Memory and Inheritance: The Legacy of Tobi Kahn

Written by Leigh Pennington

With a career spanning more than forty years, over seventy solo exhibitions, and with works featured in storied institutions like the Guggenheim, Tobi Kahn has a resume that could knock any visual artist off their pedestal. However, he comes across as a mensch and a teacher, and does not shy away from a good exchange of ideas either. A broad and deep mensch. This persona comes across through Kahn’s works in spades. His pieces are nonlinear dialogue starters. He thoroughly believes that art is a redemptive process that fulfills a role in beginning conversations, crafting bridges of affinity, as well as honoring and ensuring the continuity of intimate and shared memory.

Tobi Kahn

Kahn’ excitement, energy, and warm countenance permeated his latest exhibition Memory and Inheritance: Painting and Ceremonial Objects by Tobi Kahn, which features a collection of his work spanning most of his career, and hosted in the historic and visually stunning Museum at Eldridge Street.

Kahn’ excitement, energy, and warm countenance permeated his latest exhibition Memory and Inheritance: Painting and Ceremonial Objects by Tobi Kahn, which features a collection of his work spanning most of his career, and hosted in the historic and visually stunning Museum at Eldridge Street. Kahn recalled that one of his mentors Peter Selz advised him as a young artist that, “if you really think you want to make this your life, even in the best years, don’t sell everything, keep half of it for yourself, so that it’ll be easy to document how you think.” The exhibition, a catalog of Kahn’s thoughts, principles, and memories, is ein gebachen in die beiner, baked into the bones of the Eldridge Street Museum’s space and meaning.

Rhododendrites 

The Eldridge Street synagogue was built in 1887 during an international mass wave of immigration to the United States, in which some 2.5 million Jews from Eastern Europe settled in the Lower East Side. The synagogue became a symbol of religious freedom and a diversified Jewish community. Today the museum stands as a reminder of the beauty and continuity of not only American Jewry but all immigrant communities and still very much functions as a space for community memory making, an additional detail that elevated the essence of Kahn’s works.

Museum at Eldridge Street

Curator and Archivist Nancy Johnson shared her thoughts on the museum’s powerful and pure spirituality and history, “I don’t know anybody who’s ever walked in there and hasn’t felt the presence of something larger than themselves…It gives you a feeling of wanting to just sit in the space and take it all in. For me, it’s not anything dogmatic. It doesn’t matter what your background is, when you walk into a space like that, in the end, it’s how it makes you feel.” This effortless absorption of substance also permeates Kahn’s works. Although housed in a historic Jewish space, Kahn explained that his works are “not for a specific small community, it’s for a larger community, and I care more that other people bring in their experience.” Kahn informed me that for himself “my Jewishness informs the artist that I am, but I am an artist first.”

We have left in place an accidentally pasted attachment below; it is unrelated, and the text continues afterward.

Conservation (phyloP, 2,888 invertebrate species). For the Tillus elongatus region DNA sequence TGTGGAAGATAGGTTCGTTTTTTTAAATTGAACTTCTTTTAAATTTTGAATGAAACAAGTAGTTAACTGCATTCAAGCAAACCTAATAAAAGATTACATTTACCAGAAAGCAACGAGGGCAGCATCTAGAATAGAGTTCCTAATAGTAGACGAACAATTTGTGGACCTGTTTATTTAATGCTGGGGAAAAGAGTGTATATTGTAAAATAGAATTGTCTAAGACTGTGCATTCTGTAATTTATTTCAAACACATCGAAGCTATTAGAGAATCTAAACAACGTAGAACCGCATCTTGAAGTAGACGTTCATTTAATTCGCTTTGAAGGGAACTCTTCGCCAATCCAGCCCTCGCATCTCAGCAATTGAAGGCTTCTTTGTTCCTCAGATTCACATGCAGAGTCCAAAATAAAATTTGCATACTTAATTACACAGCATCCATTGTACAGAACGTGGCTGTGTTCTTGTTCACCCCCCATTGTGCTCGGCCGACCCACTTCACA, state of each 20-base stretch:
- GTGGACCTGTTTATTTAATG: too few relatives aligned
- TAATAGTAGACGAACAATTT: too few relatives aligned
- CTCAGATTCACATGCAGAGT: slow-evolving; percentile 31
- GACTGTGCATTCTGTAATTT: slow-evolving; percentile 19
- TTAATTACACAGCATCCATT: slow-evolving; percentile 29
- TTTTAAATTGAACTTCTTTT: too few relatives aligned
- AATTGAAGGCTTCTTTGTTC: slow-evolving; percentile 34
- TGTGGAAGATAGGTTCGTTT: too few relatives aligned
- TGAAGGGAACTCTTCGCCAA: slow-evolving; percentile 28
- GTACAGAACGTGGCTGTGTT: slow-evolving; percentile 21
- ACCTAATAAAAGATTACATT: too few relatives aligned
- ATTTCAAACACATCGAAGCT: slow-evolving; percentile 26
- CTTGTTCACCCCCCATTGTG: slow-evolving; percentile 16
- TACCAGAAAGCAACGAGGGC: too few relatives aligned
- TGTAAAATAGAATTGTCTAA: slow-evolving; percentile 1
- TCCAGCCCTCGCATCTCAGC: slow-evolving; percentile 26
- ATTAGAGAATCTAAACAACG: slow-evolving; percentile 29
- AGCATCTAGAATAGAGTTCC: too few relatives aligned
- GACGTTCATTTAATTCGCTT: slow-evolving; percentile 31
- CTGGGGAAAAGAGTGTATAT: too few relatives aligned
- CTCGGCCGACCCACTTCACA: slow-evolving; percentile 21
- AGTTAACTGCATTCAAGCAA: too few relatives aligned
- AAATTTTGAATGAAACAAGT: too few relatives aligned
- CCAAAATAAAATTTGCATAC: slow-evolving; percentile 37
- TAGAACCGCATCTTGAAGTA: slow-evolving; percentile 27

“I don’t know anybody who’s ever walked in there and hasn’t felt the presence of something larger than themselves…

Kahn looks at the potential of space and matter, carving new meaning out from what is already familiar to the eye and spirit. He mentioned that, “I am an image maker, I am not a painter or a sculptor. I always say that I’m an image maker.” In this spirit, it is very fitting that as an image maker Tobi Kahn got his start seeing the potential of space and imagery by adorning buildings in the Bronx with his own scope of architecture.

During his time at Hunter College Kahn began exploring the abstract possibilities of creating new meaning from existing structures. At first Kahn engaged in this experimentation through photography. Eventually he began to add his own lines, colors, and shading, to create new visions and stories. Khan recalled, “I used to love to go to the South Bronx when they were knocking down buildings….I would go to the buildings and take my paints and continue what I wish had been there…that’s when I got interested in texture…So I basically went under the gates into these buildings that were being knocked down and would do what I thought were beautiful paintings that looked very much like cave paintings….Then my teacher said to me, you know you’re more of a painter than a photographer, you should really be doing this.”

During his time at Hunter College Kahn began exploring the abstract possibilities of creating new meaning from existing structures.

Kahn continued this exploration during his MFA studies at the Pratt Institute. Wall Fragments, a collection of photographs, collages and paintings of Kahn’s redesigns on South Bronx buildings was shown at Fordham University in 1979. One of the paintings, Window Light, created in 1977, is now a part of the permanent collection of The Phillips in Washington, DC.

While Kahn obviously does not bemoan the commoditization of art, his favorite works and what he strives to create are what he calls “pure art”. He expounded on this notion. “I love art that’s pure. Don’t get me wrong, I make a living as an artist. So I’m not putting down the fact that I sell my work. But I want art to be about the pureness of expression…it’s about the idea of seeing something beautiful, and wanting to enhance it…I like works that come from the pure essence of the artist because they feel that it has to be done….giving enough information that lets the viewer continue the story.” The purity of creation for the sake of creation sits at the heart of each of Kahn’s pieces, even those that were commissioned for specific sites, institutions and communities. “When I make a sacred space. The only thing is, as with all my work, I want you to feel better about yourself in the world, when you leave the space than when you entered.”

“When I make a sacred space. The only thing is, as with all my work, I want you to feel better about yourself in the world, when you leave the space than when you entered.”

For this reason Kahn has a healthy obsession with cycladic art which informs and inspires many of his personal creations. For him the purity of artistic creation finds no better example than cave paintings, and particularly the site of Stonehenge. His first large scale installation, Shalev, was inspired by Stonehenge, a place that Kahn considers to be a holy site. For Kahn holiness finds a foothold in everything that surrounds us. Many of his ceremonial objects and paintings are containers of holy energy or meant to pay homage to the holy energy of our natural world.